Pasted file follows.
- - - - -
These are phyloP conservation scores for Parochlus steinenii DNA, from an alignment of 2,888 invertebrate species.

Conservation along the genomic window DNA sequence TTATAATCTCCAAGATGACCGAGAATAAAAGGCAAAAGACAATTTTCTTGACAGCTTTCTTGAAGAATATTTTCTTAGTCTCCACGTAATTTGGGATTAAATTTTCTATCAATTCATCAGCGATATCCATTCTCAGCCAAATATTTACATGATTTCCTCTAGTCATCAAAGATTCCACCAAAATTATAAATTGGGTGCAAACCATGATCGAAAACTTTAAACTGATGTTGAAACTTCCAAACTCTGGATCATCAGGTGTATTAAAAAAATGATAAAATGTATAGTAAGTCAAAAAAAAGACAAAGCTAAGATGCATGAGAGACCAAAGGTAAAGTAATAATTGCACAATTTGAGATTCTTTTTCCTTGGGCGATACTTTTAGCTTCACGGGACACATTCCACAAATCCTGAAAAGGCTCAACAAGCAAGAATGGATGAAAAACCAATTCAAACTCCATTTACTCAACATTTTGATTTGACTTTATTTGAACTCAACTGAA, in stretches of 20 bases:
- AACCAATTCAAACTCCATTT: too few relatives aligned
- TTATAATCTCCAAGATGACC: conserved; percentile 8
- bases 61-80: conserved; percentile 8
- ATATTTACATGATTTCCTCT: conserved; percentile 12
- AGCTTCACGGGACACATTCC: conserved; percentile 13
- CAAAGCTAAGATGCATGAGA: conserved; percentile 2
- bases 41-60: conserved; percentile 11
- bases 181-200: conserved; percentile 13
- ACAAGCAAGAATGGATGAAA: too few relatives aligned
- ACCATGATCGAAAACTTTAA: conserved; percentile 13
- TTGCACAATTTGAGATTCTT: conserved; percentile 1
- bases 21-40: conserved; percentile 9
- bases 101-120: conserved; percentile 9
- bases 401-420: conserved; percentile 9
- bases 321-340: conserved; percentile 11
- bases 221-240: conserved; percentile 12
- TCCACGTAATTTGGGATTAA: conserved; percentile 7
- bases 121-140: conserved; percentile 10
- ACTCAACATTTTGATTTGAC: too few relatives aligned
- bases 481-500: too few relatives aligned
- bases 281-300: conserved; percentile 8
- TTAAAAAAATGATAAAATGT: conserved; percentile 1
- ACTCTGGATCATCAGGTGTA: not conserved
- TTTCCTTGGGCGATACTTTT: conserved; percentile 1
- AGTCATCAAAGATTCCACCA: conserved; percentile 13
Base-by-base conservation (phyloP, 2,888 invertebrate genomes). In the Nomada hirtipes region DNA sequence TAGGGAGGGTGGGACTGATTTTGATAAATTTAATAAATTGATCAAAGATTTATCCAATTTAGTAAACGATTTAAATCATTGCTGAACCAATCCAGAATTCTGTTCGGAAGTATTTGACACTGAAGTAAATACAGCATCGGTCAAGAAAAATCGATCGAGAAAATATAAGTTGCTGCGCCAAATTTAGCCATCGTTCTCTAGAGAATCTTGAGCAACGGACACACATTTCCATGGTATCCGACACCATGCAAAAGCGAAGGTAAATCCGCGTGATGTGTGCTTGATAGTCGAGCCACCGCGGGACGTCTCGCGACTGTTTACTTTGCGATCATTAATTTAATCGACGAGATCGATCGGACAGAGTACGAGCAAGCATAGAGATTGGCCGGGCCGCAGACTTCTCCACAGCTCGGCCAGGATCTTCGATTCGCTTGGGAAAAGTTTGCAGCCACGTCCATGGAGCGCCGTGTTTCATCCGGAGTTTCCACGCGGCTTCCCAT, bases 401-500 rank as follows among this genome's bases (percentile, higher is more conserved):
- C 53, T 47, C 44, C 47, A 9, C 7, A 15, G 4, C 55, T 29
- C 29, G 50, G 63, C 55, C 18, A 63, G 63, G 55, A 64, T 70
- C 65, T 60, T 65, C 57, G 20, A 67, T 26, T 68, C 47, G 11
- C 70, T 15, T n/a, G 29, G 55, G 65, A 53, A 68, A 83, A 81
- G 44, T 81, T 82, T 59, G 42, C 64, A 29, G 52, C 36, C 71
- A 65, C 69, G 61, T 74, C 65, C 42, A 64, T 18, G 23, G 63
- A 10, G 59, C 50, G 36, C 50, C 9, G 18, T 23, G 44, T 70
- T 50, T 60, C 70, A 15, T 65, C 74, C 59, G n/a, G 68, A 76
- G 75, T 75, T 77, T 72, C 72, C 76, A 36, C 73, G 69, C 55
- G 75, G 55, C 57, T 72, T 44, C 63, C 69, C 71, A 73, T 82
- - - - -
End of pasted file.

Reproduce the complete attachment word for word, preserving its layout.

These are phyloP conservation scores for Parochlus steinenii DNA, from an alignment of 2,888 invertebrate species.

Conservation along the genomic window DNA sequence TTATAATCTCCAAGATGACCGAGAATAAAAGGCAAAAGACAATTTTCTTGACAGCTTTCTTGAAGAATATTTTCTTAGTCTCCACGTAATTTGGGATTAAATTTTCTATCAATTCATCAGCGATATCCATTCTCAGCCAAATATTTACATGATTTCCTCTAGTCATCAAAGATTCCACCAAAATTATAAATTGGGTGCAAACCATGATCGAAAACTTTAAACTGATGTTGAAACTTCCAAACTCTGGATCATCAGGTGTATTAAAAAAATGATAAAATGTATAGTAAGTCAAAAAAAAGACAAAGCTAAGATGCATGAGAGACCAAAGGTAAAGTAATAATTGCACAATTTGAGATTCTTTTTCCTTGGGCGATACTTTTAGCTTCACGGGACACATTCCACAAATCCTGAAAAGGCTCAACAAGCAAGAATGGATGAAAAACCAATTCAAACTCCATTTACTCAACATTTTGATTTGACTTTATTTGAACTCAACTGAA, in stretches of 20 bases:
- AACCAATTCAAACTCCATTT: too few relatives aligned
- TTATAATCTCCAAGATGACC: conserved; percentile 8
- bases 61-80: conserved; percentile 8
- ATATTTACATGATTTCCTCT: conserved; percentile 12
- AGCTTCACGGGACACATTCC: conserved; percentile 13
- CAAAGCTAAGATGCATGAGA: conserved; percentile 2
- bases 41-60: conserved; percentile 11
- bases 181-200: conserved; percentile 13
- ACAAGCAAGAATGGATGAAA: too few relatives aligned
- ACCATGATCGAAAACTTTAA: conserved; percentile 13
- TTGCACAATTTGAGATTCTT: conserved; percentile 1
- bases 21-40: conserved; percentile 9
- bases 101-120: conserved; percentile 9
- bases 401-420: conserved; percentile 9
- bases 321-340: conserved; percentile 11
- bases 221-240: conserved; percentile 12
- TCCACGTAATTTGGGATTAA: conserved; percentile 7
- bases 121-140: conserved; percentile 10
- ACTCAACATTTTGATTTGAC: too few relatives aligned
- bases 481-500: too few relatives aligned
- bases 281-300: conserved; percentile 8
- TTAAAAAAATGATAAAATGT: conserved; percentile 1
- ACTCTGGATCATCAGGTGTA: not conserved
- TTTCCTTGGGCGATACTTTT: conserved; percentile 1
- AGTCATCAAAGATTCCACCA: conserved; percentile 13
Base-by-base conservation (phyloP, 2,888 invertebrate genomes). In the Nomada hirtipes region DNA sequence TAGGGAGGGTGGGACTGATTTTGATAAATTTAATAAATTGATCAAAGATTTATCCAATTTAGTAAACGATTTAAATCATTGCTGAACCAATCCAGAATTCTGTTCGGAAGTATTTGACACTGAAGTAAATACAGCATCGGTCAAGAAAAATCGATCGAGAAAATATAAGTTGCTGCGCCAAATTTAGCCATCGTTCTCTAGAGAATCTTGAGCAACGGACACACATTTCCATGGTATCCGACACCATGCAAAAGCGAAGGTAAATCCGCGTGATGTGTGCTTGATAGTCGAGCCACCGCGGGACGTCTCGCGACTGTTTACTTTGCGATCATTAATTTAATCGACGAGATCGATCGGACAGAGTACGAGCAAGCATAGAGATTGGCCGGGCCGCAGACTTCTCCACAGCTCGGCCAGGATCTTCGATTCGCTTGGGAAAAGTTTGCAGCCACGTCCATGGAGCGCCGTGTTTCATCCGGAGTTTCCACGCGGCTTCCCAT, bases 401-500 rank as follows among this genome's bases (percentile, higher is more conserved):
- C 53, T 47, C 44, C 47, A 9, C 7, A 15, G 4, C 55, T 29
- C 29, G 50, G 63, C 55, C 18, A 63, G 63, G 55, A 64, T 70
- C 65, T 60, T 65, C 57, G 20, A 67, T 26, T 68, C 47, G 11
- C 70, T 15, T n/a, G 29, G 55, G 65, A 53, A 68, A 83, A 81
- G 44, T 81, T 82, T 59, G 42, C 64, A 29, G 52, C 36, C 71
- A 65, C 69, G 61, T 74, C 65, C 42, A 64, T 18, G 23, G 63
- A 10, G 59, C 50, G 36, C 50, C 9, G 18, T 23, G 44, T 70
- T 50, T 60, C 70, A 15, T 65, C 74, C 59, G n/a, G 68, A 76
- G 75, T 75, T 77, T 72, C 72, C 76, A 36, C 73, G 69, C 55
- G 75, G 55, C 57, T 72, T 44, C 63, C 69, C 71, A 73, T 82